Escobar responded immediately to the move with a three-hit game against Texas, then banged out five hits in the three games at Anaheim. Thursday night, Escobar opened the series against Minnesota with four hits and scored three times, helping to set the tone for the Blue Jays with aggressive baserunning and patience at the plate.
"Our baserunning is part of our offense," manager John Farrell said before Friday's game. "While the numbers -- the batting average, the home runs, the RBIs for some individuals -- may not be to even their own expectations, the fact remains that as a team we're fourth in the league in runs scored.
"Any time we're putting up five or six runs on a given night, we put ourselves in a position to win. So it might not be as we initially drew up based on the personnel, still, collectively, we're putting together a solid game every time we take the field."
Escobar has drawn five walks in the last seven games, and he ran through a stop sign Thursday night to score from second base on an infield grounder. Twins third baseman Trevor Plouffe fielded the ball and fired to second for the force, but as Alexi Casilla stretched out to take the throw, Escobar never broke stride rounding third and easily beat the relay to the plate.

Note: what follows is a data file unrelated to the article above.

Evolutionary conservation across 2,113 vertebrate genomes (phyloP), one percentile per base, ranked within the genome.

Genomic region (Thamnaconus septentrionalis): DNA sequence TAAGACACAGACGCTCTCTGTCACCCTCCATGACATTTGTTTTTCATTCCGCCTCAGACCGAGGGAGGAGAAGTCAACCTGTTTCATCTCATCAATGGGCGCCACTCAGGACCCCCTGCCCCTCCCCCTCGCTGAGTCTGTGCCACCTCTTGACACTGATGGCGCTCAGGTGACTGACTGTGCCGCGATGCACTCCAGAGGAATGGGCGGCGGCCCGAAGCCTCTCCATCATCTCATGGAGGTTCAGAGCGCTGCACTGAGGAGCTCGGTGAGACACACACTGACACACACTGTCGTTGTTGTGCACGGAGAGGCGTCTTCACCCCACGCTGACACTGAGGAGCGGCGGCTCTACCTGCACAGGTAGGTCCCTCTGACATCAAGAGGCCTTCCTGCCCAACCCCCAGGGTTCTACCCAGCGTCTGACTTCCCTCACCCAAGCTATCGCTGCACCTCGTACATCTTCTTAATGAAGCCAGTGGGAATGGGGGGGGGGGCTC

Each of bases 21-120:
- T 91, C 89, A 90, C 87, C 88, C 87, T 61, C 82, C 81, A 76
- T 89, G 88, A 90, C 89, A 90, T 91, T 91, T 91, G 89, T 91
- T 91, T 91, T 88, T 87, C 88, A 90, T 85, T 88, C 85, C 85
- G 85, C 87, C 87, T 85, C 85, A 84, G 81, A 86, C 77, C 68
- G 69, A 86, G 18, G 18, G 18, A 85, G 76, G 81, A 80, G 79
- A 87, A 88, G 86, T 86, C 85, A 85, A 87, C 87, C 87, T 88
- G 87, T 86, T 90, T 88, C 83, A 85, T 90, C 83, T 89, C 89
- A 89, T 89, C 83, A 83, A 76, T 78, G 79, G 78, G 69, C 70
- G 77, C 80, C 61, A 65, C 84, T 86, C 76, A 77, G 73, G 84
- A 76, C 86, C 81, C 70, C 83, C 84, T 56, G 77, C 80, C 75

"That was instinctual on his part," Farrell said. "As a middle infielder, he understands where that ball is going to be directed and the potential for a ground-ball double play to be made. ... In that situation, Yunel trusted his instincts and it paid off.
As for the switch in the batting order, Farrell said Escobar's success could be more a product of confidence than a new perspective.
"I can't say just the shift to the two hole has been the reason for it. It could very well have been that he was trending in a way that maybe some of the hits were starting to fall," Farrell said. "I do know that he responded immediately with a couple of hits and like any player, when they change spots in the order and get instant results, maybe it allows them to relax and allow their natural abilities to play out."